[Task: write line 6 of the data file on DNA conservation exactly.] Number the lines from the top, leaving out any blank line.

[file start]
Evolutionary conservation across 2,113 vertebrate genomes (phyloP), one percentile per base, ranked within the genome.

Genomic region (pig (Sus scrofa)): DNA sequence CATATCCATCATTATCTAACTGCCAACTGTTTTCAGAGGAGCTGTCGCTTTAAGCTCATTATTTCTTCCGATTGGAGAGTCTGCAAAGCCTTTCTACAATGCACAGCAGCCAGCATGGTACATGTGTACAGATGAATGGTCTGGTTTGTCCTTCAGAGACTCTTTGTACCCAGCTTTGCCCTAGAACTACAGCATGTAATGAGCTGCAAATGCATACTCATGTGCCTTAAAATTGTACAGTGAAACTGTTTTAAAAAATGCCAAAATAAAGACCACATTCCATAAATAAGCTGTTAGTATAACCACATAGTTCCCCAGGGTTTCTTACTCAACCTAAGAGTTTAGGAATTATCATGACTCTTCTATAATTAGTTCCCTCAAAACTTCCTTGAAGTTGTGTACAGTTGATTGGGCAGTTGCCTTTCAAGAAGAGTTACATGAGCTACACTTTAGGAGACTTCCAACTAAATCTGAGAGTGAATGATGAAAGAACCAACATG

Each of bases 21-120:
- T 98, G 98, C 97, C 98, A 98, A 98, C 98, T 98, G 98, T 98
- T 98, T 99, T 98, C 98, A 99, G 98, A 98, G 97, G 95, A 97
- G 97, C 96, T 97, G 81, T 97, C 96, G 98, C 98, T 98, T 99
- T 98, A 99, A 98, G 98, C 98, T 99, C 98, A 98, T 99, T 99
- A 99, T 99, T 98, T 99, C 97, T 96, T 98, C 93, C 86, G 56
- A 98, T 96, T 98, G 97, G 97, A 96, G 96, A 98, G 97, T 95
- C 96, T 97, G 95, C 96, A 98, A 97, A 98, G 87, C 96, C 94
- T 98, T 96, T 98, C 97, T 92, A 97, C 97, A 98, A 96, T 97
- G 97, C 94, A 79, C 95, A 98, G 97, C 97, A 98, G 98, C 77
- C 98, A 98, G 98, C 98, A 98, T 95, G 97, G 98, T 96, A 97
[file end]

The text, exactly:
- G 97, C 96, T 97, G 81, T 97, C 96, G 98, C 98, T 98, T 99